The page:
You can help a Mars Rover’s AI learn to tell rocks from dirt – TipsClear

Mars Rover Curiosity has been on the Red Planet for eight years, but its journey is nowhere near finished – and it is still being upgraded. You can help it by spending a few minutes labeling the raw data to feed its geo-scanning AI.

Curiosity does not navigate on its own; There is a whole team of people on Earth who analyze the imagery coming back from Mars and pave the way for the Mobile Science Laboratory. However, in order to do so, they need to carefully examine the imagination to understand about rocks, soil, sand, and other characteristics.

This is exactly the kind of work that is good in machine learning systems: you give them lots of images with clearly labeled key attributes, and they learn to find similar features in unlisted images.

The problem is that while there are plenty of ready-made data sets of images with faces, cats, and cars, there are not many Martian surfaces annotated with different terrain.

“Typically, hundreds of thousands of examples are required to train an intensive learning algorithm. Algorithms for self-driving cars, for example, are trained with multiple images of roads, signs, traffic lights, pedestrians, and other vehicles. Other public datasets for deep learning include people, animals and buildings – but there is no single Martian landscape, ”NASA / JPL said AI researcher Hiro Ono in a news release.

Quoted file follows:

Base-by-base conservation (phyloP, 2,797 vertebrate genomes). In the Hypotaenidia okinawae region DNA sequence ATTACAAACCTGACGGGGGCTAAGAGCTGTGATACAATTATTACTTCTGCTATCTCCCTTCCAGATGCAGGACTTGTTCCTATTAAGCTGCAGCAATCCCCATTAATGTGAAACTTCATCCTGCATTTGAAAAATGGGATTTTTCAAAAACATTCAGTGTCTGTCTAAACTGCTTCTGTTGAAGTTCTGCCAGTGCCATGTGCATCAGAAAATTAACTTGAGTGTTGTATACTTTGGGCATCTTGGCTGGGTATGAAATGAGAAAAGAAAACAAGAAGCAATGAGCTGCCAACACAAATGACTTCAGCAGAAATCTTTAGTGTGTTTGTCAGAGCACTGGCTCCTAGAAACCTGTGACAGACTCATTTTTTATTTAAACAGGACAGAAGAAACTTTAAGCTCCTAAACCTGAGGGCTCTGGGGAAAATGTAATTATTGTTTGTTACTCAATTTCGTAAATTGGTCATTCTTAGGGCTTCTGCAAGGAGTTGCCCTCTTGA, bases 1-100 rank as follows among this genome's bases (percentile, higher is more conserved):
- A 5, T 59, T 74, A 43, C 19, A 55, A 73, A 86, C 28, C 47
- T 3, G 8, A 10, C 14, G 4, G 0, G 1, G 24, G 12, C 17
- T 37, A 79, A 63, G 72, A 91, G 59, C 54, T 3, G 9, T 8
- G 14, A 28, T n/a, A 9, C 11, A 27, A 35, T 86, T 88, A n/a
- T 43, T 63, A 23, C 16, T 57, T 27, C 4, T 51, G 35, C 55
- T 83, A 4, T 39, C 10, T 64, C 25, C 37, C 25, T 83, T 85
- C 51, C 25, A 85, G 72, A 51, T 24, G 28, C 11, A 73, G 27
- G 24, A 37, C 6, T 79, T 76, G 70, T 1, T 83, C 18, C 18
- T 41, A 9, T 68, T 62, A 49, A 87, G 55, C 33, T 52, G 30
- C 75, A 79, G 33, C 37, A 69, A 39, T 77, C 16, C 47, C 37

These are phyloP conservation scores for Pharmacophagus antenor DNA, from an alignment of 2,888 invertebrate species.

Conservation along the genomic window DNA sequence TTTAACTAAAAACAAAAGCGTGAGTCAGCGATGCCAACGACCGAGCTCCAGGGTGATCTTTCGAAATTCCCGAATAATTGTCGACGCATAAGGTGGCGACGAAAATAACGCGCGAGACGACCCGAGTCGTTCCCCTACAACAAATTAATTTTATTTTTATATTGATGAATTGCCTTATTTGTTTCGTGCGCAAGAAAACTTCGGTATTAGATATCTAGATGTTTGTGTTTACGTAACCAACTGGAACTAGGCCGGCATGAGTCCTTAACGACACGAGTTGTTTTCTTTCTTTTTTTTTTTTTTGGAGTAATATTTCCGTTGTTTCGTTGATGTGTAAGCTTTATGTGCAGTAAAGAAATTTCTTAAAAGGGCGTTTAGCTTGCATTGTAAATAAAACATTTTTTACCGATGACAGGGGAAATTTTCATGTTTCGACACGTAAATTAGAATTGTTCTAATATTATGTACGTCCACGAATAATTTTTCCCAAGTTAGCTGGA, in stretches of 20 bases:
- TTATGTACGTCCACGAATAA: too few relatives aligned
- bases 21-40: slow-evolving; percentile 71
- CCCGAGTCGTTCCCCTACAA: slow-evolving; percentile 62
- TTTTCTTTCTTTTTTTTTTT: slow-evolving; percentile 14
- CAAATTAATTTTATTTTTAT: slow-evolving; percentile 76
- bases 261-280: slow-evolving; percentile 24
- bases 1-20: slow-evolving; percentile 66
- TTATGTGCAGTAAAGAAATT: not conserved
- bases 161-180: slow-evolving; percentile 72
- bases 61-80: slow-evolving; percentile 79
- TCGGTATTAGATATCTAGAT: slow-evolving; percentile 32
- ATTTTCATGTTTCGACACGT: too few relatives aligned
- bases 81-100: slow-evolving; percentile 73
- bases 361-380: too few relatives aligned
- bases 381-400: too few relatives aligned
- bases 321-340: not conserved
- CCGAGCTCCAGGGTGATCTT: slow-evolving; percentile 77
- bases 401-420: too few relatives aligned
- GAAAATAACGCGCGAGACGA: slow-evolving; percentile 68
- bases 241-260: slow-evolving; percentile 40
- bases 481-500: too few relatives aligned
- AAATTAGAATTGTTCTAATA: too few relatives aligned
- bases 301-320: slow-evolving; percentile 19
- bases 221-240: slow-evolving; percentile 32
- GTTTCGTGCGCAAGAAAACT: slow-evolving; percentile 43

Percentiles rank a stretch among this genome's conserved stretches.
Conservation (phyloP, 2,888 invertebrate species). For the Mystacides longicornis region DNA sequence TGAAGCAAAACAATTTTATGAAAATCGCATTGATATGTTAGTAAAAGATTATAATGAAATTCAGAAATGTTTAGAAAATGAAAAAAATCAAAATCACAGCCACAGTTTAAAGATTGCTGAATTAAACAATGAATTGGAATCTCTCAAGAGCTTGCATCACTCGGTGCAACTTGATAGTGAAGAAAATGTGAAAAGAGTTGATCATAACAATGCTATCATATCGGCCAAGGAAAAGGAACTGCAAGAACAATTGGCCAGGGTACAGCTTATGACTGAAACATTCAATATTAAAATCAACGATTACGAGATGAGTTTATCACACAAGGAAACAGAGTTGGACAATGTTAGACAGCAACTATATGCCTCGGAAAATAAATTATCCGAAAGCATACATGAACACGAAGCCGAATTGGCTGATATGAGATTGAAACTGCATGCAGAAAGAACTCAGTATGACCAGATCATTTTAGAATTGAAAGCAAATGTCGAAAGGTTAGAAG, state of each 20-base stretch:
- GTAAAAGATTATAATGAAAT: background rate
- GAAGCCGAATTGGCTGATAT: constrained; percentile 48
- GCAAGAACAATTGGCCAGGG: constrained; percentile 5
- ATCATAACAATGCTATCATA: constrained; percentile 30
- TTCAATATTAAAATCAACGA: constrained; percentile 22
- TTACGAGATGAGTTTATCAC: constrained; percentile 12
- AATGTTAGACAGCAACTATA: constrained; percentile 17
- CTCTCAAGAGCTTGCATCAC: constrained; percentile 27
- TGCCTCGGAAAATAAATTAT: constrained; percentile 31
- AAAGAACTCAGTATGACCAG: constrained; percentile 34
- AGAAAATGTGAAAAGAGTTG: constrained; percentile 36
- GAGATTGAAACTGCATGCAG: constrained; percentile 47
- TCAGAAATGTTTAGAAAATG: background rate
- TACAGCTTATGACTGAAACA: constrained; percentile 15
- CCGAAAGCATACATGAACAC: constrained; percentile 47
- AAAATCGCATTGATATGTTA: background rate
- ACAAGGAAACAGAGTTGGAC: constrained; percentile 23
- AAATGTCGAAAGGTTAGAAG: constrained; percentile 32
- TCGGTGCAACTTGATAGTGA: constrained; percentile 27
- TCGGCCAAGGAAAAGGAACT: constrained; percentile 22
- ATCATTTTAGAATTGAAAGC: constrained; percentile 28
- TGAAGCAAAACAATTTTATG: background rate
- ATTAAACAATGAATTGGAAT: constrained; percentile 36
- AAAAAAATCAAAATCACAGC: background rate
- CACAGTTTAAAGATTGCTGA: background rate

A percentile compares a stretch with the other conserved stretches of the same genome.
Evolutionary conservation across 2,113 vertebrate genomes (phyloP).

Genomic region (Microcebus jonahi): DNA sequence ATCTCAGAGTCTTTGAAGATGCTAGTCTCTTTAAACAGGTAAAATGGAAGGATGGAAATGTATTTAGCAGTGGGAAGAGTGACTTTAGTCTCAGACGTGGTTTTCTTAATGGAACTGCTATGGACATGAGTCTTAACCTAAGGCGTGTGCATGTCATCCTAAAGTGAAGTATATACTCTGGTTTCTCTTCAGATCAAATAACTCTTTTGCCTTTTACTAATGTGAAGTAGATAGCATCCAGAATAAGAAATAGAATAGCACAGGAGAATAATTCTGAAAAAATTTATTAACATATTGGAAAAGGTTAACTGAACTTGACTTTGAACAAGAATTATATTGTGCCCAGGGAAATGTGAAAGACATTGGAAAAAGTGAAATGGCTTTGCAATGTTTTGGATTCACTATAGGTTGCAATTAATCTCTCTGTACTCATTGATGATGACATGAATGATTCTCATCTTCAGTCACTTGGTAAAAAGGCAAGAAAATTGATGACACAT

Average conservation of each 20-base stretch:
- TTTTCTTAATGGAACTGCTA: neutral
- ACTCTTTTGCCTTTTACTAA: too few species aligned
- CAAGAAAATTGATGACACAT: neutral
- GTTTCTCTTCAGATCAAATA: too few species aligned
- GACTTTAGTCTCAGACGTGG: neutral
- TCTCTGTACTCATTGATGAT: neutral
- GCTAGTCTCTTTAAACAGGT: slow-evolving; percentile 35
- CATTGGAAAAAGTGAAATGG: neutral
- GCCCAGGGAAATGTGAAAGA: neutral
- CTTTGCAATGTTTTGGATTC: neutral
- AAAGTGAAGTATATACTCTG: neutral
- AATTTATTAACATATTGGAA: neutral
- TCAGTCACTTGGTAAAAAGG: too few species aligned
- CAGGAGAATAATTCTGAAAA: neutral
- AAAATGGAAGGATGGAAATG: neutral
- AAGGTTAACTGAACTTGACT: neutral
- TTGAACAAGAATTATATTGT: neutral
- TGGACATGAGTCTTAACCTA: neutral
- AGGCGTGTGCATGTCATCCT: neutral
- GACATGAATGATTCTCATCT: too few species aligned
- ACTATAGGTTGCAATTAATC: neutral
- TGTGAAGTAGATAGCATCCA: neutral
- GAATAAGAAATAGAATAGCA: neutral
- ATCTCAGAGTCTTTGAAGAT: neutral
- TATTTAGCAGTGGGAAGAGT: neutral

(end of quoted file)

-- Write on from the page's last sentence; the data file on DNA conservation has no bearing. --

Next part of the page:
So NASA is building one, and you can help.

Image Credit: NASA / JPL

To be precise, they already have an algorithm, called Soil Property and Object Classification, or SPOC, but are asking for help improving it.

The agency has uploaded thousands of Zunivers from Mars, and it can take a few minutes for anyone to annotate them – after reading through the tutorial. It may not seem so difficult to draw rocks, sandy stretches and shapes around it, but you, as I did, will immediately run into trouble. Is that “big rock” or “bedrock”? Is it more than 50 centimeters wide? how long is it?

So far the project has labeled about half of the 9,000 pictures it wants to achieve (with more probably to come), and you can help them with that goal if you have a few minutes’ duration – No commitment is required. The site is now available in English, with Spanish, Hindi, Japanese and other translations along the way.

Improvements in AI can tell the Rover not only where it can run, but the possibility of losing traction and other factors that may affect individual wheel placement. Things also get easier for the team planning Curiosity’s movements, because if they don’t believe in the classification of SPOCs, they don’t need to spend much time to double-check the spec.

Monitor Curiosity’s progress on the mission’s webpage.

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